A product model in 3D is a model of a physical object that includes a specification of its shape. When a 3D model is a part of a bigger assembly, such as a building, a transport system, a ship or a process plant, then the model also includes its position and orientation in a 3D space. A 3D model forms just a fraction of all the information that is typically stored about a product and the processes in which it is involved. Those other aspects include for example non-shape properties, such as materials of construction, strengths, temperatures and pressures and also relations, such as assembly relations, connection relations with other products and involvements in processes and activities. This means that 3D shape models should be integrated in a complete set of information and knowledge about a facility. The modelled collection of all facts about a facility is called a Facility Information Model (FIM) or more specialised a Building Information Model (BIM), etc.
Data integration issues
3D product models and 2D drawings are typically created by using software packages of various suppliers. The resulting models are typically stored in the proprietary formats of those packages. For example, in DWG, DXF, CMG, DGN or RVT format. Each of such formats has its own limitations on the type of data that can be stored. Data that is stored in one format can only be converted to another formet when a single or bi-directional converter is created and when the receiving format is suitable for storing all kinds of data that is to be converted.
Non-3D related information about a facility is typically stored in other proprietary system with their own proprietary formats. For example, properties of products (1D data) may be stored in the format of ERP databases or PLM databases, whereas 2D information is usually stored in proprietary 'drawing formats'. The drawing files are typically stored as such in EDMS systems, whereas the content of the drawings is not integrated with other data in databases. The structure of the data as well as the definitions of the concepts are different in each system and in each file format. Therefore, exchange of data between systems and integration of data of different sources raises all sorts of data conversion issues.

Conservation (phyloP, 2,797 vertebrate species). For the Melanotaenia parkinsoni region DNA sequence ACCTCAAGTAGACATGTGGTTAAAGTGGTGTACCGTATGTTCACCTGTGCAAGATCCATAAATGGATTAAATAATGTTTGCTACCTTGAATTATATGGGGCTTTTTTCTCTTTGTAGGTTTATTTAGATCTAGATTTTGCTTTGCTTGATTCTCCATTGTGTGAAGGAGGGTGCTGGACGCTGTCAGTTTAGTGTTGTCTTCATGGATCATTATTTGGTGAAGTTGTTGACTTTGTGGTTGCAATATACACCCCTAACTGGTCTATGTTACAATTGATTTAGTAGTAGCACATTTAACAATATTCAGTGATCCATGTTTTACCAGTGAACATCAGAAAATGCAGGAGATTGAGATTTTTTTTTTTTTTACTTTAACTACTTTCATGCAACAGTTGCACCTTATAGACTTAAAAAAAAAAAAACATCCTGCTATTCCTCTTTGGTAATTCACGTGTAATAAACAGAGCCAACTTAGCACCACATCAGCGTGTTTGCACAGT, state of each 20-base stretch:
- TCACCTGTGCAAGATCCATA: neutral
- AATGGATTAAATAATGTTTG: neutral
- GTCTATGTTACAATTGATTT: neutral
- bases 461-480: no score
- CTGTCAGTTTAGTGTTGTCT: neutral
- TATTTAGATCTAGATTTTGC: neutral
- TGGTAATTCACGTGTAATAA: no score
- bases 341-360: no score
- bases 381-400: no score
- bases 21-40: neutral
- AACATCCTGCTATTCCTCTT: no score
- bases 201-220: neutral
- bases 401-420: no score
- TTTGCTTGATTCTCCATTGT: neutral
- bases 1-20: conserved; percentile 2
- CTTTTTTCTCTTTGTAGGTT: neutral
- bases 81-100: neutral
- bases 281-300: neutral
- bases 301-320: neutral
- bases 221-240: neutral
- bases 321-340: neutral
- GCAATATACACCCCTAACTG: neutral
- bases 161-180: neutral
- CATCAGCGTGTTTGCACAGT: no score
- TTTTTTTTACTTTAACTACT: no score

The Gellish solution
The Gellish Modelling Method offers a solution to these data integration issues by providing a standard data structure (in Gellish Databases) as well as a standard electronic dictionary of concepts (the Gellish Dictionary/Taxonomy) that include graphical symbols and parameterized 3D shape correlations. They are all integrated in the definition of the Gellish English language and the method to apply the language to create Facility Information Models (FIMs, BIMs, etc.). Gellish is based on various ISO standards, such as ISO 10303 and ISO 15926 that include business data as well as graphical information. For example, the basic geometric concepts to describe shapes are compliant with the ISO STEP standard for geometric objects: ISO 10303-42.
Conventionally data about an object, such as the wall of a building and its construction, is stored in one or more application specific database structures. But in Gellish all data can be stored in one open standard semantic data structure. This means for example that business process oriented systems can be extended in a relative easy way with 3D shape aspects, by specifying dimensions and referring to the standard shapes that are defined in the Gellish dictionary and by positioning the shapes in the coordinate system of the assembly.
The full article describes how to create, store and exchange any data about a facility, being 1D, 2D and 3D, in one consistent, standardised, integrated and system independent way, using the Gellish Modelling Method.